Sunday, April 15, 2007

OJOS: part of a larger picture

OJOS nuevos is not an isolated project, but shares the similar vision of a larger movement of social photography projects aiming to provide increased opportunity to marginalized or frequently overlooked members of society. I believe developing and supporting these programs is important not only for the real benefits of the students involved – be they children, teenagers, or adults – but also for our global society, for photography and art, for the inclusion of stories and perspectives in the broader scope of culture and history that might otherwise not have been given space. In addition to the personal growth of the participants of these programs– stronger self esteem, confidence in self-expression, a deeper understanding of their community and a new perspective on their society– educational opportunities or scholarship may also become available further increasing the common goal of breaking the cycle of poverty and helping to enable these participants to change the course of their lives.

In 1991 photographer Nancy McGirr founded FotoKids as Out of the Dump having started the program with six kids living and working in Guatamala City’s garbage dump. Now, some 16 years later, the program reaches out into six different communities and has added many other classes to the original documentary photography workshops. Supporting the participants with educational scholarships helps the children have access to a better future. Visit the site.

Kids with Cameras, a project initiated first in Calcutta’s red light district by photographer Zana Briski in the year 2000, might currently be the most well-known program of its kind due to the moving documentary Born into Brothels. A New York based photographer spending months at a time living among the prostitutes in this district, Zana befriended some children who lived there as well and began to teach them photography. An incredibly successful project on many levels, including a safe home and educational opportunities, Kids with Cameras continues to improve the lives of children now in multiple countries. Visit the site.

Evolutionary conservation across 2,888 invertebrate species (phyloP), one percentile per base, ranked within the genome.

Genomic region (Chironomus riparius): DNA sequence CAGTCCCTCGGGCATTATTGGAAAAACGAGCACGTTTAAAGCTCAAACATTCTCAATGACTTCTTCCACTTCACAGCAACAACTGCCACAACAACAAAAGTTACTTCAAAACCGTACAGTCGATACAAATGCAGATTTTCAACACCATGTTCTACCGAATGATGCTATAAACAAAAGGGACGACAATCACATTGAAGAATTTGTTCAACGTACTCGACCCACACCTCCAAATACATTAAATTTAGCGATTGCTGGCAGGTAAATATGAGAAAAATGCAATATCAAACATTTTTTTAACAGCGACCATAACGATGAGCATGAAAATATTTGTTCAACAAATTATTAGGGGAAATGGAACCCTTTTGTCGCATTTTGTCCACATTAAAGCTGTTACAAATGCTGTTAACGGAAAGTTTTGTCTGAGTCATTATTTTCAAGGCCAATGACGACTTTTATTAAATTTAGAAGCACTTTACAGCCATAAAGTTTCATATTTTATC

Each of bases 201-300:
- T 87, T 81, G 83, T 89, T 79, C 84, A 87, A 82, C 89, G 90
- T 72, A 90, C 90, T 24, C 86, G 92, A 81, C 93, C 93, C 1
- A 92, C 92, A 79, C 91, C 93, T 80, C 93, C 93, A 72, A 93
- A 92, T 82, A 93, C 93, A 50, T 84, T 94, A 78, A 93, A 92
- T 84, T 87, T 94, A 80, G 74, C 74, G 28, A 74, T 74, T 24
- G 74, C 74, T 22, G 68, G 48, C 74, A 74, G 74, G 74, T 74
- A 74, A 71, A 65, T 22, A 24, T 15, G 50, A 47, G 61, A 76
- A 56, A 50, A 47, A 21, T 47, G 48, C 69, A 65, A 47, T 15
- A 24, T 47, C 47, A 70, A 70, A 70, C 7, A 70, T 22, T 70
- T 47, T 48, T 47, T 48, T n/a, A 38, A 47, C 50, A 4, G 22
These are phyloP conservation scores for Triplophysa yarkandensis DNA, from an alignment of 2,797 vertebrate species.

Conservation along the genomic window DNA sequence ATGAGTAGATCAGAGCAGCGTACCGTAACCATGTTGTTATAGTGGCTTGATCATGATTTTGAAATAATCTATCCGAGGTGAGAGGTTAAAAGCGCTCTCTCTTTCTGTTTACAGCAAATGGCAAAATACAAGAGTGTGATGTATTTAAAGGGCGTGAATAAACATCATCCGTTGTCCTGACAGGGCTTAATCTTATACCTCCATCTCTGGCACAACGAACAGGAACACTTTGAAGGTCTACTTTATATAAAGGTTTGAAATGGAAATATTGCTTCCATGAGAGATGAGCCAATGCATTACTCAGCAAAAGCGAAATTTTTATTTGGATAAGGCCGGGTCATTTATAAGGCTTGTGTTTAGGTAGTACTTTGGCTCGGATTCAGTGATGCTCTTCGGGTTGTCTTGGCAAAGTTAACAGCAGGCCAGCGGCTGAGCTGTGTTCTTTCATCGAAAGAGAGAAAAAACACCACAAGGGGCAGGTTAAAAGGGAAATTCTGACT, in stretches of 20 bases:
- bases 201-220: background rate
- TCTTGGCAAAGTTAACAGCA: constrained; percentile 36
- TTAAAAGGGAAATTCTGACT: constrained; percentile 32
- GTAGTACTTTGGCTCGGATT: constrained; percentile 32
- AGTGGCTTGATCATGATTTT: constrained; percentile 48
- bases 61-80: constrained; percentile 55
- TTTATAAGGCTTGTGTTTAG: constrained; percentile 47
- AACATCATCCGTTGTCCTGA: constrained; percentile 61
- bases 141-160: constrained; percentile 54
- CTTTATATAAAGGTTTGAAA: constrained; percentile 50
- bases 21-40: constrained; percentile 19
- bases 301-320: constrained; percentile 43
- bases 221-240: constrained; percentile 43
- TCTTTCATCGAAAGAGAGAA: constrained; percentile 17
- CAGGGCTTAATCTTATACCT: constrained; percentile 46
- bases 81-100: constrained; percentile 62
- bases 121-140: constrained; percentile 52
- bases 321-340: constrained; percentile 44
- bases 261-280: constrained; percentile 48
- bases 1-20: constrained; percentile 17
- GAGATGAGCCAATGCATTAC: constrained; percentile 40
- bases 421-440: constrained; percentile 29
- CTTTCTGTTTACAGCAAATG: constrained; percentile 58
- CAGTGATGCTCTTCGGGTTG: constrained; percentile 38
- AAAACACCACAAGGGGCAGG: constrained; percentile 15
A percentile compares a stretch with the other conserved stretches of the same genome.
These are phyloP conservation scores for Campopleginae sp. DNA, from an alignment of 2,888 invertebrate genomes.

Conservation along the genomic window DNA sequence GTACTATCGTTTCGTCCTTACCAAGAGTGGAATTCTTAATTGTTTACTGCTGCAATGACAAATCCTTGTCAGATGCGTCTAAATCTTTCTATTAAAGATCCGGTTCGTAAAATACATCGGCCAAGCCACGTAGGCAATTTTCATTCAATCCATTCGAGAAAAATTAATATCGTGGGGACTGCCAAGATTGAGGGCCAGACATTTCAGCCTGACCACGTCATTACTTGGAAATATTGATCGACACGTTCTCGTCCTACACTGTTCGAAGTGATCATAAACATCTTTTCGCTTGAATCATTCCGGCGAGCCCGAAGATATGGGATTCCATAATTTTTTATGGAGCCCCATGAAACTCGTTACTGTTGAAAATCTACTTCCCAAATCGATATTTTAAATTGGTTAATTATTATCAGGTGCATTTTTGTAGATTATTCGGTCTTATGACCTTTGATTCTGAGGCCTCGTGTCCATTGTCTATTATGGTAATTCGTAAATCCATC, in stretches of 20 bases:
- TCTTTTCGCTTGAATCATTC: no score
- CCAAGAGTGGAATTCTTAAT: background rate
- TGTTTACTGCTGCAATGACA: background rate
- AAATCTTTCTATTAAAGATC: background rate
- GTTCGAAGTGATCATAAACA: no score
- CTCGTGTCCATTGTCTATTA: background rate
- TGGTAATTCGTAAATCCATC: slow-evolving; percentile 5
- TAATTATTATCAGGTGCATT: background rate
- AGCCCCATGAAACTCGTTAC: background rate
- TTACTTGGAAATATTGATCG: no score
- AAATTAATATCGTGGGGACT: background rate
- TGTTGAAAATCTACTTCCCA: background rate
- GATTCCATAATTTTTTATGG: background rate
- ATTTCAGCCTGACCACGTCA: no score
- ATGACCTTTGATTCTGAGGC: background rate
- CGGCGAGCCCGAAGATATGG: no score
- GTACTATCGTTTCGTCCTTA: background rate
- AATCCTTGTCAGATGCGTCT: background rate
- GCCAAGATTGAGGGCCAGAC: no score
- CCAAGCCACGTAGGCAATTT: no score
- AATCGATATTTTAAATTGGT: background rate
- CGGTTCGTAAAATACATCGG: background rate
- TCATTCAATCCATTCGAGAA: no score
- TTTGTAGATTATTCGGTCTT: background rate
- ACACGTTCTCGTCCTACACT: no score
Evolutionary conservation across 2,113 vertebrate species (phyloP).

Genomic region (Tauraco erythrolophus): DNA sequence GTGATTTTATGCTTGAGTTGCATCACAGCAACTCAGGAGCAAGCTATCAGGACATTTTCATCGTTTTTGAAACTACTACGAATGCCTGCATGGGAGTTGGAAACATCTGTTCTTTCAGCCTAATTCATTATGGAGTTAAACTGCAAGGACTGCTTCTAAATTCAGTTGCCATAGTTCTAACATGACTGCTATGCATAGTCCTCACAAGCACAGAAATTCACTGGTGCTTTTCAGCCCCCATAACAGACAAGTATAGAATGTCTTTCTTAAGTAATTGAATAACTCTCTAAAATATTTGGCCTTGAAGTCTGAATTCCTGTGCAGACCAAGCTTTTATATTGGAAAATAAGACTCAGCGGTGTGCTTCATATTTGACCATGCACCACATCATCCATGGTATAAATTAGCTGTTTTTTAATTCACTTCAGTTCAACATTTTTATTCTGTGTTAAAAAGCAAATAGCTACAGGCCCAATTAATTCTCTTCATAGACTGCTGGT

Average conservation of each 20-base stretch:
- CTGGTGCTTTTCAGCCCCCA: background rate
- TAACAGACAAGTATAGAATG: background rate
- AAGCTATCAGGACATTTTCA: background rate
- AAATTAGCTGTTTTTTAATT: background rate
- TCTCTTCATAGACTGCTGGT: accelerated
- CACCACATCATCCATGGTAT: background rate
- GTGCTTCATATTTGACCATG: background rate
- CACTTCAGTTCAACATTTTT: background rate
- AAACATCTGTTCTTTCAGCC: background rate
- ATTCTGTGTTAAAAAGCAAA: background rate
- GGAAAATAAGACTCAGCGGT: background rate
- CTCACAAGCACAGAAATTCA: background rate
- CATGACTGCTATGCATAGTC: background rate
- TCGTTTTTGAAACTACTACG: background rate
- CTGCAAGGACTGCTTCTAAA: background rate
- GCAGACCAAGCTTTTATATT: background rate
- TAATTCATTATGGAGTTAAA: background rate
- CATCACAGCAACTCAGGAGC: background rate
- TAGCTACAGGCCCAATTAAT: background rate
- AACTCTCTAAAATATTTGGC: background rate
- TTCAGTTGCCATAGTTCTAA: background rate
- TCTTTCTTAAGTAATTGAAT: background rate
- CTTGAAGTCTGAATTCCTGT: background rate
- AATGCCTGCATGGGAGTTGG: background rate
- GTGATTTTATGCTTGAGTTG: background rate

In the year 2001 photographer David Jiranek, inspired by Imbabazi Orphanage founder Rosamond Carr, began workshops in Rwanda with the orphans of the 1994 genocide. The children photographed for themselves, to learn about their country and to document its rebuilding. Now the project, Through the Eyes of Children, has grown, exhibitions are touring and all proceeds benefit the education of the children involved. Visit the site.

Other interesting projects include:
BRIDGES to Understanding, The Home Alone Project.
Please share any other similar programs you may know about.

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